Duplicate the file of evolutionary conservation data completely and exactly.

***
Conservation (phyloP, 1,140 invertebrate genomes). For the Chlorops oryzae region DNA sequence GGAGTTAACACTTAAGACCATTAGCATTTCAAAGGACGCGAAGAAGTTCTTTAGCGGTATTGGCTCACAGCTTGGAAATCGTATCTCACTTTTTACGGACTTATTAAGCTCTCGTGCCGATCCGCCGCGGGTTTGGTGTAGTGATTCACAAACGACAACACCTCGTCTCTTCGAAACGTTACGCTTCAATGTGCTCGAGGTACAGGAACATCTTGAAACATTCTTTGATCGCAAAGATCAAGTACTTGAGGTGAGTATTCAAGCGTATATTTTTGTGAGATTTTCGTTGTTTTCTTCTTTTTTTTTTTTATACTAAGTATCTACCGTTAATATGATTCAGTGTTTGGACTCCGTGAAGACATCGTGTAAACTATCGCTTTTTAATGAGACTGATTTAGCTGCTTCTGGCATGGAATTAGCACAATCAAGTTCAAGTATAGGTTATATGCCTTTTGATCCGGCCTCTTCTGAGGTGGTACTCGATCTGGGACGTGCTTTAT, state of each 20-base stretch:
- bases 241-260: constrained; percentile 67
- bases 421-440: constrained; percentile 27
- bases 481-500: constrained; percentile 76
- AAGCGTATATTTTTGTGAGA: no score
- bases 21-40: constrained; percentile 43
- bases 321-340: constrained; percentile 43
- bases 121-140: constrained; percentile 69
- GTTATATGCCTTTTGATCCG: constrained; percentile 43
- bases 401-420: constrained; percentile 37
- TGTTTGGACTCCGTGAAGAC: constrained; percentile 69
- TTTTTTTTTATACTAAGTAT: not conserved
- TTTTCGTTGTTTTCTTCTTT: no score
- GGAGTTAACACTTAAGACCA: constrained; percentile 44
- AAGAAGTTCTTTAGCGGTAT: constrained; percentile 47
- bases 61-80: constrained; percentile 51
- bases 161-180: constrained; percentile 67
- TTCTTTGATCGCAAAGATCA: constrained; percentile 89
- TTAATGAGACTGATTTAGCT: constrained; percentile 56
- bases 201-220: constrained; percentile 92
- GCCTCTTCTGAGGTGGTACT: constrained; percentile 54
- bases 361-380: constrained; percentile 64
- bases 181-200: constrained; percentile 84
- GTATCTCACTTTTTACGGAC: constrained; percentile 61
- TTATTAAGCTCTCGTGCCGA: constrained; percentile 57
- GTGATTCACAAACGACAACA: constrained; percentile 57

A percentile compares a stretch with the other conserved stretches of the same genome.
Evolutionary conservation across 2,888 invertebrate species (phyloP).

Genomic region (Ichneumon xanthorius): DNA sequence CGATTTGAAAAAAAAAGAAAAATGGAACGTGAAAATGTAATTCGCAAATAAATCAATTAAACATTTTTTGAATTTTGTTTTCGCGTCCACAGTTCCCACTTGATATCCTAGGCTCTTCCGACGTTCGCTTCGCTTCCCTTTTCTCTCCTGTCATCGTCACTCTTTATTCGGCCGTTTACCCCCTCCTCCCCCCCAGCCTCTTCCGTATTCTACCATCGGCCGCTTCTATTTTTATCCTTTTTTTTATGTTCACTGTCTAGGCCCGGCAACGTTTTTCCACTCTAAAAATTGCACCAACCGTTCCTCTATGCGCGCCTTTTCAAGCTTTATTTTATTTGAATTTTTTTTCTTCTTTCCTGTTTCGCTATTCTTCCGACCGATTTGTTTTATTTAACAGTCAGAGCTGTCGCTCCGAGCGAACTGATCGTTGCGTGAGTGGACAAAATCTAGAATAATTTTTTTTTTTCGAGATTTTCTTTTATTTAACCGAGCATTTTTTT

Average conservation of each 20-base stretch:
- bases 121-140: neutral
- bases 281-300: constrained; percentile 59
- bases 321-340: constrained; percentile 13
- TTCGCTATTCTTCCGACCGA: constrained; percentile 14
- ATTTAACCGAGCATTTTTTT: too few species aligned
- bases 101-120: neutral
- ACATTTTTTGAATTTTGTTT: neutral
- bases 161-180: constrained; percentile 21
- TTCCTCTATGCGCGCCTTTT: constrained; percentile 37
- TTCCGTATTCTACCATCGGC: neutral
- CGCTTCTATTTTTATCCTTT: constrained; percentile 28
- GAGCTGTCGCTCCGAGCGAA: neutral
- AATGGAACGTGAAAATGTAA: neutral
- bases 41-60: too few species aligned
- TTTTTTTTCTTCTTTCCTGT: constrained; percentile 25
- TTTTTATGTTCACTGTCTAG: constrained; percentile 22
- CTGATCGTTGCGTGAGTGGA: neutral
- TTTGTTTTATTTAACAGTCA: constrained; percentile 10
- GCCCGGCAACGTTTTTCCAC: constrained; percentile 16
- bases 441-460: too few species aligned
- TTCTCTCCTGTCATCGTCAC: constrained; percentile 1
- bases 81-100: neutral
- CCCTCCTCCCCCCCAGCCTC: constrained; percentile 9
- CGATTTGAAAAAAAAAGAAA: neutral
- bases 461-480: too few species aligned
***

Conservation (phyloP, 1,140 invertebrate genomes). For the Chlorops oryzae region DNA sequence GGAGTTAACACTTAAGACCATTAGCATTTCAAAGGACGCGAAGAAGTTCTTTAGCGGTATTGGCTCACAGCTTGGAAATCGTATCTCACTTTTTACGGACTTATTAAGCTCTCGTGCCGATCCGCCGCGGGTTTGGTGTAGTGATTCACAAACGACAACACCTCGTCTCTTCGAAACGTTACGCTTCAATGTGCTCGAGGTACAGGAACATCTTGAAACATTCTTTGATCGCAAAGATCAAGTACTTGAGGTGAGTATTCAAGCGTATATTTTTGTGAGATTTTCGTTGTTTTCTTCTTTTTTTTTTTTATACTAAGTATCTACCGTTAATATGATTCAGTGTTTGGACTCCGTGAAGACATCGTGTAAACTATCGCTTTTTAATGAGACTGATTTAGCTGCTTCTGGCATGGAATTAGCACAATCAAGTTCAAGTATAGGTTATATGCCTTTTGATCCGGCCTCTTCTGAGGTGGTACTCGATCTGGGACGTGCTTTAT, state of each 20-base stretch:
- bases 241-260: constrained; percentile 67
- bases 421-440: constrained; percentile 27
- bases 481-500: constrained; percentile 76
- AAGCGTATATTTTTGTGAGA: no score
- bases 21-40: constrained; percentile 43
- bases 321-340: constrained; percentile 43
- bases 121-140: constrained; percentile 69
- GTTATATGCCTTTTGATCCG: constrained; percentile 43
- bases 401-420: constrained; percentile 37
- TGTTTGGACTCCGTGAAGAC: constrained; percentile 69
- TTTTTTTTTATACTAAGTAT: not conserved
- TTTTCGTTGTTTTCTTCTTT: no score
- GGAGTTAACACTTAAGACCA: constrained; percentile 44
- AAGAAGTTCTTTAGCGGTAT: constrained; percentile 47
- bases 61-80: constrained; percentile 51
- bases 161-180: constrained; percentile 67
- TTCTTTGATCGCAAAGATCA: constrained; percentile 89
- TTAATGAGACTGATTTAGCT: constrained; percentile 56
- bases 201-220: constrained; percentile 92
- GCCTCTTCTGAGGTGGTACT: constrained; percentile 54
- bases 361-380: constrained; percentile 64
- bases 181-200: constrained; percentile 84
- GTATCTCACTTTTTACGGAC: constrained; percentile 61
- TTATTAAGCTCTCGTGCCGA: constrained; percentile 57
- GTGATTCACAAACGACAACA: constrained; percentile 57

A percentile compares a stretch with the other conserved stretches of the same genome.
Evolutionary conservation across 2,888 invertebrate species (phyloP).

Genomic region (Ichneumon xanthorius): DNA sequence CGATTTGAAAAAAAAAGAAAAATGGAACGTGAAAATGTAATTCGCAAATAAATCAATTAAACATTTTTTGAATTTTGTTTTCGCGTCCACAGTTCCCACTTGATATCCTAGGCTCTTCCGACGTTCGCTTCGCTTCCCTTTTCTCTCCTGTCATCGTCACTCTTTATTCGGCCGTTTACCCCCTCCTCCCCCCCAGCCTCTTCCGTATTCTACCATCGGCCGCTTCTATTTTTATCCTTTTTTTTATGTTCACTGTCTAGGCCCGGCAACGTTTTTCCACTCTAAAAATTGCACCAACCGTTCCTCTATGCGCGCCTTTTCAAGCTTTATTTTATTTGAATTTTTTTTCTTCTTTCCTGTTTCGCTATTCTTCCGACCGATTTGTTTTATTTAACAGTCAGAGCTGTCGCTCCGAGCGAACTGATCGTTGCGTGAGTGGACAAAATCTAGAATAATTTTTTTTTTTCGAGATTTTCTTTTATTTAACCGAGCATTTTTTT

Average conservation of each 20-base stretch:
- bases 121-140: neutral
- bases 281-300: constrained; percentile 59
- bases 321-340: constrained; percentile 13
- TTCGCTATTCTTCCGACCGA: constrained; percentile 14
- ATTTAACCGAGCATTTTTTT: too few species aligned
- bases 101-120: neutral
- ACATTTTTTGAATTTTGTTT: neutral
- bases 161-180: constrained; percentile 21
- TTCCTCTATGCGCGCCTTTT: constrained; percentile 37
- TTCCGTATTCTACCATCGGC: neutral
- CGCTTCTATTTTTATCCTTT: constrained; percentile 28
- GAGCTGTCGCTCCGAGCGAA: neutral
- AATGGAACGTGAAAATGTAA: neutral
- bases 41-60: too few species aligned
- TTTTTTTTCTTCTTTCCTGT: constrained; percentile 25
- TTTTTATGTTCACTGTCTAG: constrained; percentile 22
- CTGATCGTTGCGTGAGTGGA: neutral
- TTTGTTTTATTTAACAGTCA: constrained; percentile 10
- GCCCGGCAACGTTTTTCCAC: constrained; percentile 16
- bases 441-460: too few species aligned
- TTCTCTCCTGTCATCGTCAC: constrained; percentile 1
- bases 81-100: neutral
- CCCTCCTCCCCCCCAGCCTC: constrained; percentile 9
- CGATTTGAAAAAAAAAGAAA: neutral
- bases 461-480: too few species aligned